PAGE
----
One of the most compelling forms of fiction is the Legal Drama. As a subgenre of Crime Drama, the Legal Drama departs from the Detective Story or Police Procedural Drama by focusing not on the crime or the criminals, but on the court system where Justice is ultimately decided. Legal Drama employs the taut rules of the courtroom, the formality of hearings where life and death are at stake, and the dignity and tradition of the legal profession.
They fairly scream to be made fun of!
That is exactly what the clowns of OTR, our favorite radio comedians, set out to do in our Legal Comedies Collection. The laugh merchants are up to their old tricks when the face off with Lady Justice. It's the traditions of the Legal Profession versus the the Clowns of the Airwaves, who knows how the outcome will be adjudicated.
In “Courtroom Catastrophe”, Amos 'n' Andy's friend Kingfish is being sued for calling a man “a crook, a loafer, a swindler and a bum!” Kingfish is only exercising his rights to free speech! His lawyer, (paid by hawking Sapphire's engagement ring for $15) advises that the only way get out of the suit is to scare the opposing attorney into dropping the case. In “Andy versus Abigail Simpson Brown” Andy is sued for acting in bad faith in regards to his engagement to Abigail.
There is little surprise that Charlie McCarthy would wind up in court sooner or later. When Humphrey Bogart shows up on the Edgar Bergen and Charlie McCarthy Show to pitch for the Third War Loan, he finds out that Charlie has bought a jail in a War Bond Auction. Bogie helps Charlie make a profit by becoming a celebrity prisoner. Edgar and Charlie visit The Fred Allen Show so that Charlie can sue Fred, claiming to have been led astray by Fred who “swindled” him at an audition. Things are going Charlie's way until the judge realizes that he knows Fred from the old neighborhood...
On Fibber McGee and Molly, Fibber somehow found his share of trouble with the law. On Mar 26, 1946, Bullets Brannigan breaks out of the local jail, and takes refuge at 79 Wistful Vista. McGee explains that only a sap would get stuck on jury duty, but he is willing to do his part for the civic good when a case worthy of his attention comes along, like the one on Mar 2, 1948.
How could The Great Gildersleeve have legal problems? After all, his best friend is a judge. Maybe it is because he is embroiled in Summerfield city politics, but legal trouble just seems to find Gildy. Like when the town reservoir was low, as Water Commissioner Gildy authorizes the payment of $500 in city funds... to a rainmaker! In a later episode we ask: Does it count as legal problems if Aunt Hattie has a thing Judge Hooker?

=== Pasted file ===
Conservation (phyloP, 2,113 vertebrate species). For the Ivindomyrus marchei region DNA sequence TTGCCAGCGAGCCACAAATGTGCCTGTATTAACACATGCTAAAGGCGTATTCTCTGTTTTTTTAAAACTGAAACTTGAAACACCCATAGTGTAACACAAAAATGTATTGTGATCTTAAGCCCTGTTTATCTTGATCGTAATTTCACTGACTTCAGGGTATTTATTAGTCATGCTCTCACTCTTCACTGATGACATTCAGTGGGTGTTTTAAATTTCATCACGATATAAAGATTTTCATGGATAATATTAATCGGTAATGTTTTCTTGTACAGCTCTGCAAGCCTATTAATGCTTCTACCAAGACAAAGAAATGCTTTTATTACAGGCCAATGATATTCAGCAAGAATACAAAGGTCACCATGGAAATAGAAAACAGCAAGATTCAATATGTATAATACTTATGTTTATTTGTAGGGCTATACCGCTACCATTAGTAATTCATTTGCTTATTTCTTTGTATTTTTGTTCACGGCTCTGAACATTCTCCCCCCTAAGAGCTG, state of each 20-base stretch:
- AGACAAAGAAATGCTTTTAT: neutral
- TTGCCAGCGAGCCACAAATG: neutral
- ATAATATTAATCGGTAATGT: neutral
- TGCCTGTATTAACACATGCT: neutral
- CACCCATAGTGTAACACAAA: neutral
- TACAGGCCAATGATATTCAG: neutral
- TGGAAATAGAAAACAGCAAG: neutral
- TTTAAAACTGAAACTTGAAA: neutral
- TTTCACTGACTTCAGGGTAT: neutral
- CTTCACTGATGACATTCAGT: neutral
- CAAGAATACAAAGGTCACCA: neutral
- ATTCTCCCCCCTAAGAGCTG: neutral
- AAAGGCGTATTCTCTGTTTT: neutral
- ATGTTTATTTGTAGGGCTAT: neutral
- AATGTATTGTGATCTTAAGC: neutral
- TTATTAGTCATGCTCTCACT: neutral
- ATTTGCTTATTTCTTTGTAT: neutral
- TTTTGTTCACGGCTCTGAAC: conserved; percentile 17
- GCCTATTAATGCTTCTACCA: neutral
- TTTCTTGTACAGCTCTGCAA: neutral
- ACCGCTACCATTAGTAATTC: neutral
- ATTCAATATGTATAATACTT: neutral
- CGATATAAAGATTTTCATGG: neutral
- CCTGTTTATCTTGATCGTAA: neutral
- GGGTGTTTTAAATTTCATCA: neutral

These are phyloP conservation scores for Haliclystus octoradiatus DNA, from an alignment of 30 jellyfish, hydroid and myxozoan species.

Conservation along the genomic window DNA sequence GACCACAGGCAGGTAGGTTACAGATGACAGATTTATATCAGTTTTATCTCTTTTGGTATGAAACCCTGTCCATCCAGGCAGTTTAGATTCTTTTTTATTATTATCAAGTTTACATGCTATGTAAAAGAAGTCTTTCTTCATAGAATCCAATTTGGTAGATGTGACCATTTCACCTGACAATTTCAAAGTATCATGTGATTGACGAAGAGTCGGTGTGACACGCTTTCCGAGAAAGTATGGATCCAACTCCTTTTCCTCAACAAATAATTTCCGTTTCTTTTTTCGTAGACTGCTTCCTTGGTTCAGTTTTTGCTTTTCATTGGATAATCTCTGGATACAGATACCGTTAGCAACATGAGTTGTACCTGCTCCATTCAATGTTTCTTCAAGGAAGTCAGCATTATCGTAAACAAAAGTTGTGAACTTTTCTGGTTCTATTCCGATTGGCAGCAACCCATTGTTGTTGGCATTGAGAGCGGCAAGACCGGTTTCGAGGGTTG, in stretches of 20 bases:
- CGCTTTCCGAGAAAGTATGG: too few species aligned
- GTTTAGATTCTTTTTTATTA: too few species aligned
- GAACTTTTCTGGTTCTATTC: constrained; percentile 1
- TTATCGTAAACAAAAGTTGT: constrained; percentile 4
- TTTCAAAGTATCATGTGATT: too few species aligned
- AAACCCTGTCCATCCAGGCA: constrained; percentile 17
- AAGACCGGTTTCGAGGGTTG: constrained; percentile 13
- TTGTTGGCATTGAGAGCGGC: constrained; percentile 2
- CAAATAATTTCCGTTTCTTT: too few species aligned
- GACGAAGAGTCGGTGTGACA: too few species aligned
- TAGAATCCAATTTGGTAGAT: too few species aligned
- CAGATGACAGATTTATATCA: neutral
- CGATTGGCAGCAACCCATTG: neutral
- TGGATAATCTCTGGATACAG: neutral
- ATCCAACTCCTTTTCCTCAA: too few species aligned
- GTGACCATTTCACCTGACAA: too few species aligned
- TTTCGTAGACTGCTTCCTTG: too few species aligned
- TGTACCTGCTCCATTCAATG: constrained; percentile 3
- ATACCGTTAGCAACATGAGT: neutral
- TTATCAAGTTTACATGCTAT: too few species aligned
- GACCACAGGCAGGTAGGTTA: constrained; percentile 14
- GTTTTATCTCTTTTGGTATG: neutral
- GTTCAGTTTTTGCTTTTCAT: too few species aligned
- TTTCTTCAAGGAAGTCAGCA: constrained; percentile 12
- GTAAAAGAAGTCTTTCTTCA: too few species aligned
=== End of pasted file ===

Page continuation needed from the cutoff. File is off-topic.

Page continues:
On The Life Of Riley, even a war plant worker like Chester Riley has run ins with the law when he takes on the Mayor over the appointment of the city dog catcher. In “Riley, Crime Buster”, our hero gets involved in neighborhood betterment, but will the neighborhood survive?
Our favorite teacher, Our Miss Brooks,is involved in a traffic accident, and then has to convince Principal Conklin to let her off for the afternoon so she can go to traffic court.
The American Legal system is an old and noble institution, but it can be bit confusing to a foreign point of view. In Life With Luigi, our hero gets involved with the courts when he is a witness to a traffic accident. In another letter home, Luigi tells his momma about election day, imagine his confusion when he finds out that so many people feel they have more important things to do than vote.
The court system can be efficient. Jack Benny proves it when he runs his rehearsal like a courtroom when the cast does their version of “I Stand Condemned”. At the end of March, 1948, Jack “borrows” Ronald Coleman's Oscar, only to be robbed on his way home (and gets to do one of his most famous gags, the “your money or your life” bit.) Jack spends the next few weeks asking his guests if he can borrow their Oscars. In “Murder At The Racquet Club”, Jack plays a Captain at the Palm Springs Police Department investigating a murder when none other than Frank Sinatra shows up- and blows his first line!
Justice may be blind, but we can see the scales jingling and hear Justice snickering behind her blindfold while she listens to the Legal Comedies Collection.